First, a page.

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Dramatic moment lorry explodes in huge fireball outside petrol station in Cambridgeshire

Dramatic moment lorry explodes in huge fireball outside petrol station in Cambridgeshire By Darren Boyle for MailOnline Published: 23:28 GMT, 1 December 2020...
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    DOMINIC SANDBROOK on Labour’s greatest rift since that electrifying conference assault on Militant 

    This was Keir Starmer’s ‘Neil Kinnock moment’… now for the bloody civil war: DOMINIC SANDBROOK on Labour’s greatest schism since that electrifying conference assault on Militant

    What an extraordinarily dramatic, shaming moment this is. Extraordinary for British politics; shaming for the Labour Party; and in our lifetimes, at least, utterly without precedent.

    Even a few years ago, for one of the two great parties to cast out its own former leader, less than a year after he stepped down, would have been unimaginable. But Jeremy Corbyn always said he wanted to rewrite the rules of British politics; and now he has.

    How strange it is to think that 12 months ago, he was voting for a General Election after which he hoped to lead a new Government and push through the most ‘ambitious and radical’ changes that Britain had ever seen.

    For Mr Corbyn, however, things have turned out rather differently. Yesterday afternoon, a year after he uttered those words, he was unceremoniously suspended from the Labour Party — a unique humiliation for an ex-party leader.

    And rarely has any defenestration been more richly deserved.

    Former Labour leader Jeremy Corbyn was suspended from the party on Thursday in response to a report on anti-Semitism in its ranks

    As the Equality and Human Rights Commission’s long-awaited and damning report into Labour’s culture of anti-Semitism revealed, Mr Corbyn’s staff interfered with complaints proceedings, failed to treat the issue with the care it deserved and even harassed insiders who drew attention to the party’s failings.

    What finished him off, though, was not the report, but his reaction to it.

    In many ways this was Jeremy Corbyn in microcosm: vain and utterly insensitive.

    As always, he blamed everybody but himself. Allegations of anti-Semitism, he said, were ‘exaggerated’ by Labour’s enemies in the newspapers — the same papers that had, in reality, exposed his own unforgivable complicity.

    Labour leader Keir Starmer condemned Corbyn, calling to mind former Labour leader Neil Kinnock's firey put-down of an extremist faction within the party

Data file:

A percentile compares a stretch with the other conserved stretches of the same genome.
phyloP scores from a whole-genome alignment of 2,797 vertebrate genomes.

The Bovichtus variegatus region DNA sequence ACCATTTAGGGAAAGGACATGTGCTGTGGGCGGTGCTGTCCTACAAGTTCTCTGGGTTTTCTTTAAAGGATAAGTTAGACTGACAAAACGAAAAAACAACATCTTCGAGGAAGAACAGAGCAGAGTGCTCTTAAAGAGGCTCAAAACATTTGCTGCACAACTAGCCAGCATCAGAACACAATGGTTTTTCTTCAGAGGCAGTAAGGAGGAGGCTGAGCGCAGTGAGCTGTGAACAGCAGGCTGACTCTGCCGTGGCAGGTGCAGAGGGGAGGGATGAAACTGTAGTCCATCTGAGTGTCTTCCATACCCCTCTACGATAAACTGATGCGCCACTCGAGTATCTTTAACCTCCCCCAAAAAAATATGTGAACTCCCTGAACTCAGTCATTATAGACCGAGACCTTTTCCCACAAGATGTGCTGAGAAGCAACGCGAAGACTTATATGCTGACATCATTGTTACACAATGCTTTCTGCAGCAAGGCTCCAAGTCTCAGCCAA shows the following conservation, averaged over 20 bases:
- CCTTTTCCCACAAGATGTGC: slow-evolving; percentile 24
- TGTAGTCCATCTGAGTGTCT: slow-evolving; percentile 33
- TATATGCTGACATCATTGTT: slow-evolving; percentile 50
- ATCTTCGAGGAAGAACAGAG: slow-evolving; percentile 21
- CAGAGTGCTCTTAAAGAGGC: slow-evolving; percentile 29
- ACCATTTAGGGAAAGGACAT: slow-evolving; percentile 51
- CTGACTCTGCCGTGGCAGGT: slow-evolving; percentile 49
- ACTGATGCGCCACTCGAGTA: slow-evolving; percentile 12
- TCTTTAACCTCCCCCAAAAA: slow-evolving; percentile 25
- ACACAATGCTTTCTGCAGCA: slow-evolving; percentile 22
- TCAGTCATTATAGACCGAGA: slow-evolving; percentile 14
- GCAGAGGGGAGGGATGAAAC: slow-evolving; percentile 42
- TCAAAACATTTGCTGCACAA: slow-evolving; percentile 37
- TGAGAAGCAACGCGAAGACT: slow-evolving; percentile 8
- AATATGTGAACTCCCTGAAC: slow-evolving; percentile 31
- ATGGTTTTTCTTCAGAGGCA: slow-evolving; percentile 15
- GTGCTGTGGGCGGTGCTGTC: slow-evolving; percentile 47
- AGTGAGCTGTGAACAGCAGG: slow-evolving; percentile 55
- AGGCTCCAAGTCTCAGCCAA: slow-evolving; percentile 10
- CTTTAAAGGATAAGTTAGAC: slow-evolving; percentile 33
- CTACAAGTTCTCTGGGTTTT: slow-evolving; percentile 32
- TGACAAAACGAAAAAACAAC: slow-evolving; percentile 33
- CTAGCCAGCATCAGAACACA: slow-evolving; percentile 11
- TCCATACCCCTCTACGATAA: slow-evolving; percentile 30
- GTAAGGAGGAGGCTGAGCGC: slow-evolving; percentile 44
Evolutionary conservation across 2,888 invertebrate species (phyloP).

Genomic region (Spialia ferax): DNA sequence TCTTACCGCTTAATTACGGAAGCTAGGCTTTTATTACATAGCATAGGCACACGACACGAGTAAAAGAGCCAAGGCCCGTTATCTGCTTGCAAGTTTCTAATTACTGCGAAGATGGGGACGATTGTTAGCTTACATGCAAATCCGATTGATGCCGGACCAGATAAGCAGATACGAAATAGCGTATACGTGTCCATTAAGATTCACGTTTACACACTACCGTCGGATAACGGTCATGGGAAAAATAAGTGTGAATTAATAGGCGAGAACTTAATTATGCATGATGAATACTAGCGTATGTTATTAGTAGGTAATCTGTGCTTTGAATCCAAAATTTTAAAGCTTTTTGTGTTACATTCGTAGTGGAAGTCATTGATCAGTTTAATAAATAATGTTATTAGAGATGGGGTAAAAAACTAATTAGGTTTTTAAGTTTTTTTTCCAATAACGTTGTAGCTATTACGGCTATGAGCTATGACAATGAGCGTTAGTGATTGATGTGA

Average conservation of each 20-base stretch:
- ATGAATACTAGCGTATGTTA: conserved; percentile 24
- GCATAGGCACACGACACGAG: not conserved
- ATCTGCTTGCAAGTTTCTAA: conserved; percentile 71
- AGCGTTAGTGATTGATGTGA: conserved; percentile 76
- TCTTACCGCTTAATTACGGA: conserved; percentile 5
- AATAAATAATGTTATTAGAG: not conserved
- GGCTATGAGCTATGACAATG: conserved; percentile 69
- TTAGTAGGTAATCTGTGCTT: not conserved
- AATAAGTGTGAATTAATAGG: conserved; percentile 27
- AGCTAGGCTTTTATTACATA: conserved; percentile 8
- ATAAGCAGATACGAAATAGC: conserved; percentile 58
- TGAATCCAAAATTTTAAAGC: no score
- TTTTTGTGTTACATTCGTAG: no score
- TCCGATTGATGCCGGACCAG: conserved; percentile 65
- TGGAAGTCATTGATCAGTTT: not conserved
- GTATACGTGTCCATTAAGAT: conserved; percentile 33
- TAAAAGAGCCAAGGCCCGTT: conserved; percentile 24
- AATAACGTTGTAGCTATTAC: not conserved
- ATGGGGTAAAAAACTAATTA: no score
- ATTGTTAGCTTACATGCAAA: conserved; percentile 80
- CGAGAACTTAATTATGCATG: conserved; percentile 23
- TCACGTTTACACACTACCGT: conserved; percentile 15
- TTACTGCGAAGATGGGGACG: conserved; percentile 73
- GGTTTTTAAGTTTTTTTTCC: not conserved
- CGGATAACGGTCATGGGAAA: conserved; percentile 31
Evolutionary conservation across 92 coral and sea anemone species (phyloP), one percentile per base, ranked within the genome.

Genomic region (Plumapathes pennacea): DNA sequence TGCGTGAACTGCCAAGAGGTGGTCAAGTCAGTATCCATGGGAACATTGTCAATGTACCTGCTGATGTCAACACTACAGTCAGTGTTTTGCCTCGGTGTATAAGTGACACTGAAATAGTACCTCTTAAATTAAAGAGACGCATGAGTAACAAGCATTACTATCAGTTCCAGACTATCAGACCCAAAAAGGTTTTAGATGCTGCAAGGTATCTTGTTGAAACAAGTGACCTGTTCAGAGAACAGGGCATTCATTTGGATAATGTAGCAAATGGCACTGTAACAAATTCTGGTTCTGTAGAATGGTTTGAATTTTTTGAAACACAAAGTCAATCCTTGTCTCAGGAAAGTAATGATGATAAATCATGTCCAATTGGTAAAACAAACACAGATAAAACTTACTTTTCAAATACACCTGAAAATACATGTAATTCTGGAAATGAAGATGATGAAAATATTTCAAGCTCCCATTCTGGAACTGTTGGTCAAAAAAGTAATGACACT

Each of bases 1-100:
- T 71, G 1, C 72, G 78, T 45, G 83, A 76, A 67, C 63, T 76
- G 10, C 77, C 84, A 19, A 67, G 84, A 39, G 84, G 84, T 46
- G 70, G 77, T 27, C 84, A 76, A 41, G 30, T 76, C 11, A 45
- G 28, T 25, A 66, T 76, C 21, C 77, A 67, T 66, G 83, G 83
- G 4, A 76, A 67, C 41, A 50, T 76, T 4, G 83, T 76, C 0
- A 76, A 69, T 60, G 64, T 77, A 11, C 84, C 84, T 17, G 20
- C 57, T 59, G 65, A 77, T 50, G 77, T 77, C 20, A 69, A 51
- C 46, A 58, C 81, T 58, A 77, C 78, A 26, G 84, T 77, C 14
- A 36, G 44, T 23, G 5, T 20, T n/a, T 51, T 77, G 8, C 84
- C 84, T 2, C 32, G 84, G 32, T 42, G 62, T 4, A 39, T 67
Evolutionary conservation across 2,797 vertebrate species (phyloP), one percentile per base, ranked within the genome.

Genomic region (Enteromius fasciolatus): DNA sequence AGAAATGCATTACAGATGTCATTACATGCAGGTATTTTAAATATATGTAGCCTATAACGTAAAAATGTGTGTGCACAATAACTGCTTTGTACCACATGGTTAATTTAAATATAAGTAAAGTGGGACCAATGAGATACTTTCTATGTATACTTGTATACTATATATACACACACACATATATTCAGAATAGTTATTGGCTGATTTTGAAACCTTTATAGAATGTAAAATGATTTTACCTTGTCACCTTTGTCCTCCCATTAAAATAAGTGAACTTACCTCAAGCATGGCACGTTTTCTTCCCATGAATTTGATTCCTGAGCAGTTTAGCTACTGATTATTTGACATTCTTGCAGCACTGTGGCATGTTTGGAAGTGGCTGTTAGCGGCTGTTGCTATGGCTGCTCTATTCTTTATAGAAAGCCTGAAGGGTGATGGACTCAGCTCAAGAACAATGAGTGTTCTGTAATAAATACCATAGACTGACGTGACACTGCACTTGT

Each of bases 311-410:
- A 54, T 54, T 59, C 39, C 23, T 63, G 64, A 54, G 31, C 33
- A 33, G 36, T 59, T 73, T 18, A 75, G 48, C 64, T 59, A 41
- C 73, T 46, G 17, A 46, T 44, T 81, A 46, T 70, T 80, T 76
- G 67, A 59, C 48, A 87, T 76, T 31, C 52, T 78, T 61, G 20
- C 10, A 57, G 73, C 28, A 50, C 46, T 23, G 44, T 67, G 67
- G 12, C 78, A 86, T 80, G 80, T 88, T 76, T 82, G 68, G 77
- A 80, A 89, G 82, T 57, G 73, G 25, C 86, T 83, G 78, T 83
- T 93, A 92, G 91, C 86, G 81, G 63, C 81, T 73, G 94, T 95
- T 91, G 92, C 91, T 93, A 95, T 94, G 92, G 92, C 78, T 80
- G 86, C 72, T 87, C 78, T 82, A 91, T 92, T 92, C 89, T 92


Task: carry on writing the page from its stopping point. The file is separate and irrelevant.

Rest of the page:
Labour leader Keir Starmer condemned Corbyn, calling to mind former Labour leader Neil Kinnock’s firey put-down of an extremist faction within the party

    Time and again the Mail published evidence of Corbyn’s behaviour, such as his attendance at a conference at which speakers compared Israel to the terrorist Islamic State and called anti-Israeli violence ‘magnificent’.

    On every occasion, the then Labour leader attacked the Press and threatened to put newspapers under State control. Another reason to be grateful that he never got his hands on power.

    But I shall come back to Mr Corbyn. He is yesterday’s man, and this is really a story about his successor, Sir Keir Starmer.

    Since taking over as Labour leader in April, the QC and former Director of Public Prosecutions has trod cautiously.

    By any standards, his move against his predecessor represents a huge political gamble.

    Yesterday, some Labour insiders hailed it as his ‘Clause Four moment’, remembering the episode in 1994-5 when Tony Blair staked his leadership on scrapping the party’s commitment to massive nationalisation.

    But older readers will remember a much better parallel — the only one, in fact, that comes vaguely close.

    In the autumn of 1985, another Labour leader, Neil Kinnock, used his party conference speech to launch a full frontal attack on the extremist Militant faction, which had been shambolically misruling Liverpool City Council.

    In the face of intense jeering from the floor, Kinnock tore into the ideological extremism of the hard Left: their ‘impossible promises’ and ‘rigid dogma . . . outdated, misplaced, irrelevant to the real needs’, which ended with the ‘grotesque chaos of a Labour council, hiring taxis to scuttle round a city handing out redundancy notices to its own workers!’

    Neil Kinnock used a 1985 Labour Party conference speech to eviscerate the Militant faction within the Labour Party [File photo]

    Neil Kinnock used a 1985 Labour Party conference speech to eviscerate the Militant faction within the Labour Party [File photo]

    As you read those words, no doubt you can hear Kinnock’s voice and recall the passion of his delivery. It was spellbinding stuff — not enough to make Kinnock Prime Minister, mind you.